For the most part, when driving, you have to rely entirely on the spoken instructions, as the GPS map on the laptop is out of your line of sight (a laptop’s much too large to place on your car dash).
In such a situation it’s imperative that vocal instructions – especially articulation of street names – are clear and intelligible. In case of this product, though, spoken street names often sound strange or incoherent.
Another issue is the road number is often uttered before the name — without a gap. For instance, at one point during this test drive I was directed to turn left on to R6 Britannia Road West. But the way it came out was strange as there wasn’t any pause between R6 and Britannia. To a person unfamiliar with the road or unable to glance at the written directions on the laptop it would have been quite unintelligible.
I think with major roads, mentioning the road number before the road name isn’t necessary. It only causes confusion. This is something Microsoft should eliminate in the next version of the product. Just having the system speak out the street name would be fine.
In my first test drive I stuck to the route provided by system. My experience, for the most part, was satisfying. At red lights I’d have an opportunity to glance at the laptop screen — which was facing me, and in most cases found all of roads around, including the smaller ones, were clearly displayed.
During this test run, the spoken instructions – even street names – were clear and comprehensible for the most part, despite a few awkward articulations. The system provided the correct turns and the fastest route to my destination.
Route recalculation glitches
In another test run – from Meadowvale GO station in Mississauga, Ont. to Milton, Ont. at one point I deliberately deviated from the stipulated route, and instead of turning left (west) on to Derry Road (as directed) I continued north towards Highway 401.
The system immediately told me I was “off route”, and then after a pause announced it was recalculating the route. There were a few glitches with the route recalculation process though, such as the system telling me to turn left on a road that I had already passed.
Eventually though, as I approached the 401, I was correctly instructed to get on to this freeway, and from then on until my destination in Milton, the instructions were accurate.
During the course of yet another test run, from Mississauga to the Shade Mills Conservation Area at 450 Avenue Road, Cambridge, Ont. I followed the GPS instructions — staying on the 401 Westbound until Cambridge, but instead of taking exit #286 (Townline Road), as instructed by the system, I continued driving further west.
The route recalculation engine kicked into gear, and I was instructed take the next exit #282 (Hespeler Road). So far so good. However, when I exited at #282, instead of guiding me via some of the town’s inner roads to get to the final destination (the shorter way) the system provided instructions to get me back on the 401. If I followed those I suspect I would have been led back to exit #286. But I ignored that directive and took a shorter route along the inner roads to the Shade Mills Conservation Area.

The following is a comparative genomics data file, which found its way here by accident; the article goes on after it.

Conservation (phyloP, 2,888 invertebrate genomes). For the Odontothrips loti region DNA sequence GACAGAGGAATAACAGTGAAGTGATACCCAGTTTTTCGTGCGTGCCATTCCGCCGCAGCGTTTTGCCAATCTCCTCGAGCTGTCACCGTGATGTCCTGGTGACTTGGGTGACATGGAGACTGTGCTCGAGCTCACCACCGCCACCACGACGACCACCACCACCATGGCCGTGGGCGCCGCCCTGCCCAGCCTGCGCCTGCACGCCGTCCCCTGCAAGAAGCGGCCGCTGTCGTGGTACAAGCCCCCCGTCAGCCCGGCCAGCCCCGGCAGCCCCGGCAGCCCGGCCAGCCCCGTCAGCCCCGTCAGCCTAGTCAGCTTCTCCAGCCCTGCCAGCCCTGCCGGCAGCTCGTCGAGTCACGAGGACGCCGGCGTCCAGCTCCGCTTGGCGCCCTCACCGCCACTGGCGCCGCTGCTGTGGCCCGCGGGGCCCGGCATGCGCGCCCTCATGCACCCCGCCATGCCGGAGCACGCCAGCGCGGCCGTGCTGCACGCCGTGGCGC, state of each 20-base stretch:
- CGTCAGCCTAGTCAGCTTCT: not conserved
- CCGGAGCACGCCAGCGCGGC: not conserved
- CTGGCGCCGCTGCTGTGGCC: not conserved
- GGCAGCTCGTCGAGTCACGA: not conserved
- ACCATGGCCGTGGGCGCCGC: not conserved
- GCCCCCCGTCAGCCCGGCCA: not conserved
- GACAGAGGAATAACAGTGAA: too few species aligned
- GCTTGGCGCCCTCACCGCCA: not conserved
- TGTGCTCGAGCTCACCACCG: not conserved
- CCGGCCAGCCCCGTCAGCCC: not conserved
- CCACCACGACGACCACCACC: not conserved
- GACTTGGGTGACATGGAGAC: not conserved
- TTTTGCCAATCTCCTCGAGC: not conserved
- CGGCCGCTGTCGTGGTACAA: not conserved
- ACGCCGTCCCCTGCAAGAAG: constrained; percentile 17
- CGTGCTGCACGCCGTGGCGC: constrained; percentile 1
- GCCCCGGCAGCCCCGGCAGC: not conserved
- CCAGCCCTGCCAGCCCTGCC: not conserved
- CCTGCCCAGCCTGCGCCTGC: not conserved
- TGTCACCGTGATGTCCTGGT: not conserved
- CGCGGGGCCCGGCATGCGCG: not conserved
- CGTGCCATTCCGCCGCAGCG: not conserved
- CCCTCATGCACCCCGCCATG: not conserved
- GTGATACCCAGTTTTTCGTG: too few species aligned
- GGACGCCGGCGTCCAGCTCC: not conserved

Bottomline: though the recalculation engine does a decent and fairly quick job of reconfiguring your route if you take a “wrong” turn – the recalculated route isn’t always the shortest one.
Great bells and whistles
Some cool features of Streets & Trips 2009 include:
- POIs – A built-in database of more than 1.5 million points of interest, including hotels, cinema theatres, banks, convention centres, ATMs, and restaurants. Among restaurants you could search for various types of cuisine – Italian, Greek, Mexican, Indian, Japanese et al. If you have Internet access, the Live Search feature will help you identify even more such locations.
- Navigation view – This feature first made its appearance in Streets and Maps 2008 (it was then called ‘Perspective Map View’). When turned on it offers a better perspective of the streets around you.
- Coupons – The application, through integration with Entertainment Online, enables you to view and download discount coupons into Streets and Trips 2009. For more on this feature read this blog.
- Send to Mobile – A Send to Mobile feature allows you to transmit information — such as a street address, phone number, or URL for a business, for instance, from the Search results pane to a mobile phone.
You can get a new copy of Microsoft Streets and Trips 2009 with GPS locator on Amazon.ca for $85.49.
That’s fairly good value when you consider you have to fork out upwards of $200 for some of the higher-end commercial GPS products on the market. (For instance, TomTom XL 330 Personal GPS Navigator com is priced at $230 at NCIX.
Undoubtedly some problems need to be fixed in MS Streets and Trips 2009, such as: the often awkward text-to-speech conversion, especially for some street names; occasional route recalculation glitches, and gaps in map data, especially for smaller towns. For instance, I found some newer roads in the town of Milton, Ont. aren’t included – though the road map data is fresher than the 2008 version by roughly around 12 months – and many users have commented on the hugely better map coverage in the 2009 version.
All in all, Microsoft Streets & Trips 2009 is a solid, reasonably priced GPS product, and mobile professionals would certainly find it a useful tool to guide them on road trips.
With a slew of new and updated features – additional POIs, coupon downloading options, updated GPS trail feature, and spoken street names (that needs to be further refined) it could serve both as a decent route planning and in-car navigation system.